Municipal Transportation Agency rolls out budget

By Michael Cabanatuan : sfgate – excerpt

Everything from free Muni rides for senior and disabled riders to shutting off parking meters on Sundays will be on the table when the Municipal Transportation Agency considers its budget for the next two fiscal years. (Mayors Transportation Task Force Proposals)

The agency, which oversees all things related to transportation in San Francisco – transit, traffic, parking, taxis – has proposed a basic spending plan of $915.4 million for the budget year that starts July 1 and $943 million for the following year. The budget covers the anticipated costs of operating existing transportation services.

A separate capital budget proposes spending $646.6 million and $749.1 million on physical improvements, including Central Subway construction, replacing Muni Metro rail cars and some buses, building more bike lanes and pedestrian safety projects, and installing new traffic signals.

The budget also calls for an automatic scheduled fare increase to $2.25 for single-ride fares paid in cash.

What’s not included are the proposals to raise, reduce or eliminate some fares and fees, increase service, build pedestrian and bicycle improvements, and improve technology.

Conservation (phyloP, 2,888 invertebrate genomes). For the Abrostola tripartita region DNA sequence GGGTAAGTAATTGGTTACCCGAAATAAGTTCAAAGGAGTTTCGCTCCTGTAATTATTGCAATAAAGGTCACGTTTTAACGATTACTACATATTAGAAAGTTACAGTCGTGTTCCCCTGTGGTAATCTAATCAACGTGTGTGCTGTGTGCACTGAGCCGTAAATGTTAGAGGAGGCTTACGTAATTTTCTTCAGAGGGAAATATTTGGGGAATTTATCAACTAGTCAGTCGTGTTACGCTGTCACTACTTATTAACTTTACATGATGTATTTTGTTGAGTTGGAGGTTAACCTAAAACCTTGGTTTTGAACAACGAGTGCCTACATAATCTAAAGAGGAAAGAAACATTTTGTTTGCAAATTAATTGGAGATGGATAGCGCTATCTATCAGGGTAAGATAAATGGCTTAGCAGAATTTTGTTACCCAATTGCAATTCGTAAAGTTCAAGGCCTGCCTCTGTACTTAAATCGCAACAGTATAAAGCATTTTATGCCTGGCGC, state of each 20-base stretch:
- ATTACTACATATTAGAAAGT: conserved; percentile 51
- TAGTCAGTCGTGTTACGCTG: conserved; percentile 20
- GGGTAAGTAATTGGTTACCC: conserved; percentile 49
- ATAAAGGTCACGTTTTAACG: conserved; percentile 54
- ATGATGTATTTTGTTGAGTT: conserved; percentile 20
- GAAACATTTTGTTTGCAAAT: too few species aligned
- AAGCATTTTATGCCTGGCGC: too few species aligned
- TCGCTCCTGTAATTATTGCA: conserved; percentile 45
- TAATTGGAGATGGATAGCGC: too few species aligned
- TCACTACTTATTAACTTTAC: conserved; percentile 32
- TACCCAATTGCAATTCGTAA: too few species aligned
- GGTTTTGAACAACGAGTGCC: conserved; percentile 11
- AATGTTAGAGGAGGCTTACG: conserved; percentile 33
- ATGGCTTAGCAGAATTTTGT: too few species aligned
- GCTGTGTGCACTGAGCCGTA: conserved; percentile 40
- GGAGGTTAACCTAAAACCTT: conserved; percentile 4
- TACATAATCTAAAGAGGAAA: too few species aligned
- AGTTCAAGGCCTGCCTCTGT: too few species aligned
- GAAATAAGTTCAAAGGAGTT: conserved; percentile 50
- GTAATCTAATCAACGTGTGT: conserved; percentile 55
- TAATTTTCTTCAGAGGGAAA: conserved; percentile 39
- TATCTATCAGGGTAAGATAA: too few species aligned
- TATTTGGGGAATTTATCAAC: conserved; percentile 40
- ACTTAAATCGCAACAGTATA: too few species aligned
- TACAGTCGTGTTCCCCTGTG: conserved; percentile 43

A major new expense, however, is also a big unknown: increases in contracts with Muni’s labor unions, which are being negotiated this year. A potential big cost reduction is a proposal to reduce or eliminate work orders: that is, money paid to other city departments for services.

Setting those priorities will be the job of the MTA Board of Directors, which officially receives the proposed budget and hold its first public hearing at 1 p.m. on Tuesday. A second hearing will be held on March 4, with a series of less formal town-hall meetings also planned(more)

What happened to the claims that Muni is broke? They found some money? Where? If you care about Muni money you should to send some written comments and consider showing up to the hearings. Also check out the comments on KQED Newsroom below for an explanation on why bond deals could be in trouble. Who tracks the money?

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KQED Newsroom: (5:40- 5:55)) “there was an 11 billion dollar water bond passed in 2009 that was loaded up with all kinds of pork projects, bike lanes, and everything else, and, they know that isn’t going to fly with the voters.”